The firmer EVA foam layer prevents the midsole from bottoming out, and also helps the foot cycle through the transitions efficiently. The firm base layer also isolates the ZoomX foam’s bouncy feel.

The new set-up makes the Vomero 17 pretty versatile; it’s a comfortable daily workhorse across different speeds and distances.

Nike has simplified the upper while retaining the interior plushness. For example, the heel no longer has an internal plastic clip, and the fused layers over the toe-box and midfoot have been removed. The heel and tongue are still plushly padded, and the lacing speed loops help secure the midfoot.

2) Comfortable everyday trainer: Nike Pegasus 40

In 2023, Zoom Air feels somewhat redundant when compared to superior foam materials. But that doesn’t take away the fact that the Pegasus 40 is a comfortable everyday trainer.

The React foam midsole is soft, but doesn’t overdo it – thus making the Pegasus 40 cushy enough for daily miles or long-distance runs, while making it versatile enough for the occasional tempo run. Our wear-tested review of the Pegasus 40 is here.

The removable insole of the Nike Pegasus 39.

The soft footbed adds a layer of step-in comfort.

Like the Pegasus 39, the 40 has a dual Zoom Air bag setup inside a React foam core. A removable Ortholite footbed adds the obligatory layer of step-in comfort.

Besides providing dependable traction, the full rubber outsole also makes the Pegasus durable and transition-friendly.

The lacing panel of the Nike Pegasus 40.

The upper gets new speed lacing loops for a smoother fit.

The Nike Pegasus 40 outdoors.

The new upper carries over a few features from the Pegasus 39 while improving the midfoot fit. The Flywire cords have been replaced with speed loops for quick and efficient fastening.

Like the 39, the inner sleeve is made of spacer mesh, and the upper fits true to size without distracting pressure spots. The padded heel and tongue create a secure yet comfortable environment.

The Pegasus 40 is also available in an extra-wide size.

3) Comfortable marathon racer: Nike Vaporfly 3

If you think that the Carbon-plated shoe hype has reached a saturation point, the Nike Vaporfly is to blame. It was the first running shoe to popularize the Carbon-plate-in-a-shoe form factor.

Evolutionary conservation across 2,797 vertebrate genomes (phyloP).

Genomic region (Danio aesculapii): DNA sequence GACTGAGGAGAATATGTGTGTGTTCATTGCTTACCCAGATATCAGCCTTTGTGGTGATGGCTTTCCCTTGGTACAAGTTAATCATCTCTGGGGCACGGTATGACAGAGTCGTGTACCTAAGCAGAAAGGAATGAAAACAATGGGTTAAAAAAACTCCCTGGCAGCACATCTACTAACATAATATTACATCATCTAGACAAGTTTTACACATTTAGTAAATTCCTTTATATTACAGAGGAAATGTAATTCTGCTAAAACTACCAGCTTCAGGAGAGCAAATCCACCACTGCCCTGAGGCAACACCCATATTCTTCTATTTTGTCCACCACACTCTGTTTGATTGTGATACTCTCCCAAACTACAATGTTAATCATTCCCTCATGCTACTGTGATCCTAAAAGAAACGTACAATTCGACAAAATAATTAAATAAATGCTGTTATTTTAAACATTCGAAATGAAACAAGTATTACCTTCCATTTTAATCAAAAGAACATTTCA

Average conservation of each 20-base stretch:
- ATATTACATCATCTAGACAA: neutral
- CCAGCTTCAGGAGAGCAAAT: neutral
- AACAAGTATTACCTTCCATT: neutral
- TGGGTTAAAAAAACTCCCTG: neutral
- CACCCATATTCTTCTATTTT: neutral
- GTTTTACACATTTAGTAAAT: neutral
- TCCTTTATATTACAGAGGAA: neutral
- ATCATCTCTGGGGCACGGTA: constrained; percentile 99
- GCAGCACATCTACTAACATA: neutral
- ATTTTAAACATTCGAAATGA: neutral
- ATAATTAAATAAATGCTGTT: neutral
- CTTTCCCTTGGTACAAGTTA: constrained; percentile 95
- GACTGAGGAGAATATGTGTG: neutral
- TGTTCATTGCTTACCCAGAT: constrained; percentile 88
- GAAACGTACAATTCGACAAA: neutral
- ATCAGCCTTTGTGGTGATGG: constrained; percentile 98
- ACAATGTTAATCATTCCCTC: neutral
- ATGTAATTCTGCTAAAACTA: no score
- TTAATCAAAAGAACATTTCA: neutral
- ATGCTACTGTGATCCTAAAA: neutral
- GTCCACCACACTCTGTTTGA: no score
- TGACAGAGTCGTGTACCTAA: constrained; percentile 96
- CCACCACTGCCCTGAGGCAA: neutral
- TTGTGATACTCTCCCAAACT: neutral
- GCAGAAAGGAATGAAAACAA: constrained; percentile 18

The Nike Vaporfly 3 on the road.

The Vaporfly 3 continues to be a solid pick for fast yet comfortable marathons.

But the Nike Vaporfly’s hype was merited. The S-curved Carbon plate produces a snappy springboard effect that makes marathon-worthy speeds possible.

The midsole window of the Nike Vaporfly 3.

The ZoomX foam cuts down on weight while contributing bouncy softness to the ride.

The said plate is embedded inside a soft and responsive ZoomX midsole. The ZoomX foam stack is what makes the Vaporfly so comfortable; it’s soft, springy, and extremely lightweight.

The Carbon Flyplate of the Nike Vaporfly 3.

The Carbon Flyplate is now visible through the midsole.

The plate wasn’t visible in the first few versions of the Vaporfly. The Vaporfly 3 changes that – the Carbon plate can be glimpsed through the outsole and midsole windows.

The thin upper adds nearly nothing to the overall weight, and we all know that a lightweight shoe increases overall comfort. The upper has a lot more room this time, so the lockdown isn’t as good as the Vaporfly 2. Our review explains more.

4) Comfortable speed trainer: Nike ZoomX Streakfly

Contrary to Nike’s claim, we did not find the ZoomX Streakfly to be the ideal racing shoe for 5K and 10K distances. It’s too soft and cushy for that.

However, there’s one thing that the Streakfly does very well. The full-length ZoomX midsole is great for keeping the feet fresh during a 10K race. The soft and lively foam creates a comfortable ride experience that punches above its weight in the speed trainer category.

The forefoot grip of the Nike ZoomX Streakfly.

The Nike ZoomX Streakfly is a comfortable 10K shoe for speeds slower than 4:00 min/km.

The heel bevel of the Nike ZoomX_Streakfly

The breathable mesh of the Nike ZoomX Streakfly.

The single-piece mesh exterior has a smooth and secure fit without any chafing.

The soft midsole isn’t the only part that enhances the ride comfort. The lightweight upper does an excellent job of keeping the feet ventilated while reducing the overall weight.

The 6.0-ounce trainer also disappears on the feet during runs, and that too, adds to the sensory comfort.